The Moon is the only natural satellite of the Earth and the fifth largest moon
in the Solar System. It is the largest natural satellite of a planet in the
Solar System relative to the size of its primary, having 27% the diameter and
60% the density of Earth, resulting in 1⁄81 its mass. Among satellites
with known densities, the Moon is the second densest, after Io, a satellite
The Moon is in synchronous rotation with Earth, always showing the same face
with its near side marked by dark volcanic maria that fill between the bright
ancient crustal highlands and the prominent impact craters. It is the brightest
object in the sky after the Sun, although its surface is actually dark, with a
reflectance just slightly higher than that of worn asphalt. Its prominence in
the sky and its regular cycle of phases have, since ancient times, made the
Moon an important cultural influence on language, calendars, art and mythology.
The Moon's gravitational influence produces the ocean tides and the minute
lengthening of the day. The Moon's current orbital distance, about thirty times
the diameter of the Earth, causes it to appear almost the same size in the sky
as the Sun, allowing it to cover the Sun nearly precisely in total solar
eclipses. This matching of apparent visual size is a coincidence. The Moon's
linear distance from the Earth is currently increasing at a rate of 3.82±0.07
cm per year, but this rate is not constant.
The Moon is thought to have formed nearly 4.5 billion years ago, not long after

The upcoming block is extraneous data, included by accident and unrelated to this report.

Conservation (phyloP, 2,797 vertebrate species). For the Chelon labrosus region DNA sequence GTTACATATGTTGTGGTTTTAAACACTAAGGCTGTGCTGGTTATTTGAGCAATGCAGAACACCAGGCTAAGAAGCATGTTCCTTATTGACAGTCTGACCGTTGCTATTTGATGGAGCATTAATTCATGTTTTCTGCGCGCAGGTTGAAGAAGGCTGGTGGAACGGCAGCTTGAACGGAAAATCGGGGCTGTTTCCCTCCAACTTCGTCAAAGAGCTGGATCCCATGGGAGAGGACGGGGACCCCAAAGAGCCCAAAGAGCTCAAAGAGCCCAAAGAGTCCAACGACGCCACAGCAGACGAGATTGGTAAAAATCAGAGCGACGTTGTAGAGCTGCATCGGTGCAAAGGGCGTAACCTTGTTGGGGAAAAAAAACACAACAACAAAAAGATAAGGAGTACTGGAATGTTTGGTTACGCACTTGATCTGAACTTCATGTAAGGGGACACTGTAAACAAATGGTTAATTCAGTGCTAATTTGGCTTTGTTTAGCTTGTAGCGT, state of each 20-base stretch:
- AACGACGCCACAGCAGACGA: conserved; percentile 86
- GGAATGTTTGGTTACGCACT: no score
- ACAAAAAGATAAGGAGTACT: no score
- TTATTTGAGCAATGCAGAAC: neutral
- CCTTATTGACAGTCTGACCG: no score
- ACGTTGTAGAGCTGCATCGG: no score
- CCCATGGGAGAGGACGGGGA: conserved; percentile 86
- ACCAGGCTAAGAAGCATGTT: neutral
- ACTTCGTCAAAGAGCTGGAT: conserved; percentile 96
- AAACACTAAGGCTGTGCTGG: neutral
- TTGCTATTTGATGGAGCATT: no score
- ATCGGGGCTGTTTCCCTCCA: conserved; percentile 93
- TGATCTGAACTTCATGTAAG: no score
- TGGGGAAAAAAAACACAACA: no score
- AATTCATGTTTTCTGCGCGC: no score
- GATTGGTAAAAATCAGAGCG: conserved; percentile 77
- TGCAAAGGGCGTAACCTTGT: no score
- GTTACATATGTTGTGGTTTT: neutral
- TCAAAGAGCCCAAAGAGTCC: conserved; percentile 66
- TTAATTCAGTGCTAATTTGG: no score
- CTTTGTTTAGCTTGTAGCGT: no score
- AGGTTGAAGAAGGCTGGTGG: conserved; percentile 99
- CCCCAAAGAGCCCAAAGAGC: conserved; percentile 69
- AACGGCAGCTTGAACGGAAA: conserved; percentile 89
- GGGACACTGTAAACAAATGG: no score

the Earth. Although there have been several hypotheses for its origin in the
past, the current most widely accepted explanation is that the Moon formed from
the debris left over after a giant impact between Earth and a Mars-sized body.
The Moon is the only celestial body other than Earth on which humans have set foot.
The Soviet Union's Luna programme was the first to reach the Moon with unmanned
spacecraft in 1959; the United States' NASA Apollo program achieved the only manned
missions to date, beginning with the first manned lunar orbiting mission by
Apollo 8 in 1968, and six manned lunar landings between 1969 and 1972, with the
first being Apollo 11. These missions returned over 380 kg of lunar rocks, which
have been used to develop a geological understanding of the Moon's origins, the
formation of its internal structure, and its subsequent history.
After the Apollo 17 mission in 1972, the Moon has been visited only by unmanned
spacecraft, notably by the final Soviet Lunokhod rover. Since 2004, Japan, China,
India, the United States, and the European Space Agency have each sent lunar orbiters.
These spacecraft have contributed to confirming the discovery of lunar water ice in
permanently shadowed craters at the poles and bound into the lunar regolith. Future
manned missions to the Moon have been planned, including government as well as
privately funded efforts. The Moon remains, under the Outer Space Treaty, free to
all nations to explore for peaceful purposes.